The maternally inherited bacterial endosymbiont Wolbachia is widespread among arthropods.32 The diversity of Wolbachia infection in mosquito taxa has been investigated in southeast Asia,33,34 Europe and Africa,35 North America,36 and the Pacific region.30 Reproductive parasitism of Wolbachia in arthropods is an interesting approach to the control of mosquito vectors because the symbiont can reduce the fitness of those individuals that do not contain the symbiont35 or contain another strain of symbiont.21,30 To enhance the prospects of successfully reducing mosquito populations, the type of Wolbachia strains already present in natural mosquito populations must be determined before mosquitoes with a Wolbachia strain are released.

In French Polynesia, Ae. polynesiensis is a secondary dengue vector, as well as the main vector of lymphatic filariasis caused by subperiodic W. bancrofti. Despite multiple mass drug administration (MDA) to eliminate the parasite, filariasis remains endemic in French Polynesia because of 1) the year-round relatively high mosquito population densities of the day-biting Ae. polynesiensis vector and (2) the high efficiency of Ae. polynesiensis in developing infective larvae in the vector.37

In certain filaria-mosquito combinations, the number of infective larvae (third-stage L3]) that develop in a mosquito is not proportional to the number of microfilariae ingested by that mosquito. In mosquitoes such as Anopheles, as the number of microfilariae ingested increases, the yield of L3 per microfilaria increases, a process known as facilitation.38 Each ingested microfilaria that is successful in reaching the hemocele increases the permeability of the stomach wall for the next microfilaria. In contrast, limitation, which is exhibited in some culicine mosquitoes, especially Ae. polynesiensis,38,39 is the process by which the mosquito becomes relatively more efficient as it ingests fewer microfilariae. This phenomenon makes the interruption of filarial transmission particularly difficult because large outbreaks of lymphatic filariasis may develop from just a few residual cases. This is why vector control may be essential to eliminate filariasis in areas where Aedes are the vectors. The present control techniques need to be improved and optimized, especially for the difficult-to-control Ae. polynesiensis mosquito. In this context, the reproductive endosymbiont, Wolbachia, offers more than a glimmer of hope.

The results of our PCR survey for Wolbachia in Ae. polynesiensis suggest that infection with this bacteria is widespread in mosquito populations. Sequencing the wsp and ftsZ genes showed that all samples screened contained an identical Wolbachia type from the A clade. Our data, which are similar to those data recently reported,31 suggest that polymorphism of the Wolbachia infection is not present in the area screened in our study. Based upon these results, we are encouraged to develop both cytoplasmic incompatibility as a strategy for vector control and the use of tetracycline therapy in Polynesia for integration with the present MDA using diethylcarbamazine and albendazole to stop filarial transmission.

In conclusion, the presence of a Wolbachia endosymbiont was confirmed in diurnally subperiodic W. bancrofti for the first time. The Wolbachia type was identical to that found in the nocturnally periodic W. bancrofti. Given the encouraging results observed in antibiotic treatment of Bancroftian lymphatic filariasis in Ghana, it may be useful to assess the efficiency of adding antibiotic treatment to the current antifilarial treatment regimen in a therapeutic trial with microfilariae-infected patients in French Polynesia.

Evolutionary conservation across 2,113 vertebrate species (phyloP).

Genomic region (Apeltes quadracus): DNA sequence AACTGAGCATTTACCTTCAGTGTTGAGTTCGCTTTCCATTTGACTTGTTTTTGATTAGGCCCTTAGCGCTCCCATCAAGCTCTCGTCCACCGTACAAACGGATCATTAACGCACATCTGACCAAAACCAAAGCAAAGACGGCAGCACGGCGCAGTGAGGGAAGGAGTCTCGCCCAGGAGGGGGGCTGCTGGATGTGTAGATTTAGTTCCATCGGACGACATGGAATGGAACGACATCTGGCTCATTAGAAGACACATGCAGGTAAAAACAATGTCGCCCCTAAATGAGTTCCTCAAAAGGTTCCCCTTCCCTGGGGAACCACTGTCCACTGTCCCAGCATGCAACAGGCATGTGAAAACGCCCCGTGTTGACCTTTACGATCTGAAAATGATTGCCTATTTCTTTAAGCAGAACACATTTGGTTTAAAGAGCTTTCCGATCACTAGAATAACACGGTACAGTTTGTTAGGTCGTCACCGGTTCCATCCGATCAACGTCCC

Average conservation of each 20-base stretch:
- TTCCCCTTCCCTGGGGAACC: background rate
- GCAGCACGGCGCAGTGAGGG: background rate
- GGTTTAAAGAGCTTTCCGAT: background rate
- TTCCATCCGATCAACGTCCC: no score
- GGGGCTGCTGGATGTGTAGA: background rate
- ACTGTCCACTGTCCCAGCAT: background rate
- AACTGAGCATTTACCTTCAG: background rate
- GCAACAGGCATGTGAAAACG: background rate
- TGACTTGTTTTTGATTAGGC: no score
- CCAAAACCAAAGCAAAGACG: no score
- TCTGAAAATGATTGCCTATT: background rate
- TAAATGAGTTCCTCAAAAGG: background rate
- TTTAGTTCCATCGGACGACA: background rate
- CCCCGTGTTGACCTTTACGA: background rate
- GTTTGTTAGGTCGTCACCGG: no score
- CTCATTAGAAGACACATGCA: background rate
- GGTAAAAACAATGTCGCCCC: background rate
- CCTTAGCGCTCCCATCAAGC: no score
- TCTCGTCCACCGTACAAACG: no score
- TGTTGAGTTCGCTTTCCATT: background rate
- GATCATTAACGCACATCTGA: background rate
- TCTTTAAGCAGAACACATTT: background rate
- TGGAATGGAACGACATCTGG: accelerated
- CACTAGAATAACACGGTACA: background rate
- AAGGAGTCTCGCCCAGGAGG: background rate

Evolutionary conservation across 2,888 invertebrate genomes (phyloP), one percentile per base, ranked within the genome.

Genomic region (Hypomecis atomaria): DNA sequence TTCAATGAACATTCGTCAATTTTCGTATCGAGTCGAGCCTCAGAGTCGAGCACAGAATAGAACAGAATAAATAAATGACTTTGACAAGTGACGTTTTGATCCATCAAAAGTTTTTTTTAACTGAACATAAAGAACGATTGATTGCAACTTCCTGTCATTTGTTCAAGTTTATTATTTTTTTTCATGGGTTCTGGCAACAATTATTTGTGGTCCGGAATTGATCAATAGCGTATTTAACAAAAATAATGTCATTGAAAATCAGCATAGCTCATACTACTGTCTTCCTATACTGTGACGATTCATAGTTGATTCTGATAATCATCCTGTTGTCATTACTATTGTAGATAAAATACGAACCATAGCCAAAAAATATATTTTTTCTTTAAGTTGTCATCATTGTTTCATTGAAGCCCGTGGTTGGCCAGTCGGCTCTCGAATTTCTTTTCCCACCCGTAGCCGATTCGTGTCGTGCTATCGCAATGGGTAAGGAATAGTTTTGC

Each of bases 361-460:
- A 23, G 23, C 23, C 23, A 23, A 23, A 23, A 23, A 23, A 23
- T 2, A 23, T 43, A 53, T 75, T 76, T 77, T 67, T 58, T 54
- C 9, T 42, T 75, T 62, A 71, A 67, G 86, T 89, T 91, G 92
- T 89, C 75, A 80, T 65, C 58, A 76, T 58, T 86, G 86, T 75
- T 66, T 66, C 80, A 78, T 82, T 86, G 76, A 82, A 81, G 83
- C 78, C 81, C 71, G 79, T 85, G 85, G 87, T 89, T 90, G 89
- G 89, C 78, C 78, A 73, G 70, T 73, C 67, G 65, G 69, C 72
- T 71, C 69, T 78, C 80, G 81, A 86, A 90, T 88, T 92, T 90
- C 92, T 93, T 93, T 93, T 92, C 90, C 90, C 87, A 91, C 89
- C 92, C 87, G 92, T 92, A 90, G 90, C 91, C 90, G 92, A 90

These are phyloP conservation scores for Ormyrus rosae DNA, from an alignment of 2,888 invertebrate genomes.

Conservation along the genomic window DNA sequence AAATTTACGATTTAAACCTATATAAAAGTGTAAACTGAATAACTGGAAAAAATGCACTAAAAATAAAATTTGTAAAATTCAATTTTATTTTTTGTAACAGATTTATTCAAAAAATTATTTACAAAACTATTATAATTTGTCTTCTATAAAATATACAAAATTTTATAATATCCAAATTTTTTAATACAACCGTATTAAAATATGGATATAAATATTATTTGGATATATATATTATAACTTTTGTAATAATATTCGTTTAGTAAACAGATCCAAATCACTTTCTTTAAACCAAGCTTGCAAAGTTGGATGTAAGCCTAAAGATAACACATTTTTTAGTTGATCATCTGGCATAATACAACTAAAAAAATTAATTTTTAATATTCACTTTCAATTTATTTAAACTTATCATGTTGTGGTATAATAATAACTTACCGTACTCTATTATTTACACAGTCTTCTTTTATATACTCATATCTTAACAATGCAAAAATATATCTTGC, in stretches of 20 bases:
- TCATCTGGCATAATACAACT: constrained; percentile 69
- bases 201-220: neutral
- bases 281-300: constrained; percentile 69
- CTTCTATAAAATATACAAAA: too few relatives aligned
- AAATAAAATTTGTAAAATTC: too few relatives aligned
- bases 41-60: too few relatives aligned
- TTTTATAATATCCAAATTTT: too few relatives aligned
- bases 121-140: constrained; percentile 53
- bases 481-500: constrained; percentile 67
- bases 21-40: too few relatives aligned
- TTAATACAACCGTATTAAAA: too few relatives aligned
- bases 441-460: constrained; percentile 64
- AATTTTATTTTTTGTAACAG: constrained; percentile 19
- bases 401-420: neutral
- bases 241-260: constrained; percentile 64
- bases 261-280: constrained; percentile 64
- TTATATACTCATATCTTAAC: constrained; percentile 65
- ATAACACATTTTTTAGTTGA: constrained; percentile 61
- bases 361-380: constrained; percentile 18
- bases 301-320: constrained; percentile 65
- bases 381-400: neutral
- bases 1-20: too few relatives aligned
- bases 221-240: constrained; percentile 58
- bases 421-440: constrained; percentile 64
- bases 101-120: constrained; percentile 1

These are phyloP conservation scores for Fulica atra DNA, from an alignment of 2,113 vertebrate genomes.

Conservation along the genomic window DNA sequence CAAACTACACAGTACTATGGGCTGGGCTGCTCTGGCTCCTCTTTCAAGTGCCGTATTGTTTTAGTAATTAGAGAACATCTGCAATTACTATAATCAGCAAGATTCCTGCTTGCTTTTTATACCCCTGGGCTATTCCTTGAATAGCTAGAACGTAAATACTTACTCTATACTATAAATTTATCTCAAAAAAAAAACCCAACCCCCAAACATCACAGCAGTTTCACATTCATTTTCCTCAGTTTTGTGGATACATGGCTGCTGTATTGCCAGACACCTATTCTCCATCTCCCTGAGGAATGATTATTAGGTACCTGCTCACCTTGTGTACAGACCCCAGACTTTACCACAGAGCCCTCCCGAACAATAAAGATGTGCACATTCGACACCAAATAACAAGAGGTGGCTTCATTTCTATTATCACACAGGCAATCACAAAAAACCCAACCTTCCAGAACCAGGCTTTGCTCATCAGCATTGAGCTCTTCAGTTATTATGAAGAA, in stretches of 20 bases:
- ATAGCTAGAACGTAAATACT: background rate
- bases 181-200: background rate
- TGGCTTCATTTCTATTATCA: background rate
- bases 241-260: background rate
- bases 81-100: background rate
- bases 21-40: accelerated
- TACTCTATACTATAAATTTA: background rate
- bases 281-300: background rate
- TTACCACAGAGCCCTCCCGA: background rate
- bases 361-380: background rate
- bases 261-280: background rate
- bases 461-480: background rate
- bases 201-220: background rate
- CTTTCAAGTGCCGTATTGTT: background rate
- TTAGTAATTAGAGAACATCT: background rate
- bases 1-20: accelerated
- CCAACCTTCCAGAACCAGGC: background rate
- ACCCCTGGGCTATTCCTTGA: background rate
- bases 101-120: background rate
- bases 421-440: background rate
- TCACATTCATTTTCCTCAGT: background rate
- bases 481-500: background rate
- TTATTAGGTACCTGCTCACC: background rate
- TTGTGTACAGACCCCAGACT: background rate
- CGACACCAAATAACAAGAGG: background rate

Table 1

Area and year of collection of Aedes polynesiensis mosquitoes screened for Wolbachia endosymbiont

Screening of laboratory-reared mosquitoesScreening of pools of field-collected mosquitoes
IslandTypeResultIslandYear of collectionNumber testedResult
* Whole abdomen or dissected ovaries of tetracycline-treated females.
Tahiti-Atimaono 2000 colonyAbdomen, female n = 2020/20+Raiatea-Tevaitoa2000n = 22/2+
Gravid ovaries n = 2020/20+Raiatea-Opoa1998n = 22/2+
Non gravid ovaries n = 55/5+Maupiti1999n = 1+
Tetracycline-treated female* n = 18G1: 6/6+2002n = 22/2+
G2: 2/6+Maupiti1999n = 1+
G3: 0/6+Tahuata-Vaitahu2000n = 1+
Moorea-Afareaitu 2001 colonyAbdomen, female n = 33/3+Tahuata-Hanatetena2000n = 1+
Raiatea-Tevaitoa 2003 colonyAbdomen, female n = 33/3+2003n = 1+
Tahuata-Vaitahu 2003 colonyAbdomen, female n = 33/3+Tahuata-Motopu2000n = 1+
2003n = 1+
Tahuata-Hapatoni2003n = 1+
Fatu Hiva-Omoa1996n = 1+
1998n = 1+
Fatu hiva-Hanavavae1998n = 1+

*

Address correspondence to Dr. Anne-Marie Legrand, Laboratoire de Recherche en Parasitologie Médicale, Institut Louis Malardé, PO Box 30, Papeete, Tahiti 98713, French Polynesia. E-mail: alegrand@ilm.pf

Authors’ address: Catherine Plichart and Anne-Marie Legrand, Laboratoire de Recherche en Parasitologie Médicale, Institut Louis Malardé, PO Box 30, Papeete, Tahiti 98713, French Polynesia, Telephone: 689-416-434 and 689-416-460, Fax: 689-431-590, E-mails: cplichart@ilm.pf and alegrand@ilm.pf.

Acknowledgments: We thank M. Faaruia, A. Tetuanui, and M. Germain for their technical assistance in collecting and rearing mosquitoes. We also thank Dr. Stephen Dobson and Dr. Tom Burkot for their helpful critical reading of the manuscript.

Financial support: This study was supported by the French Polynesia Government.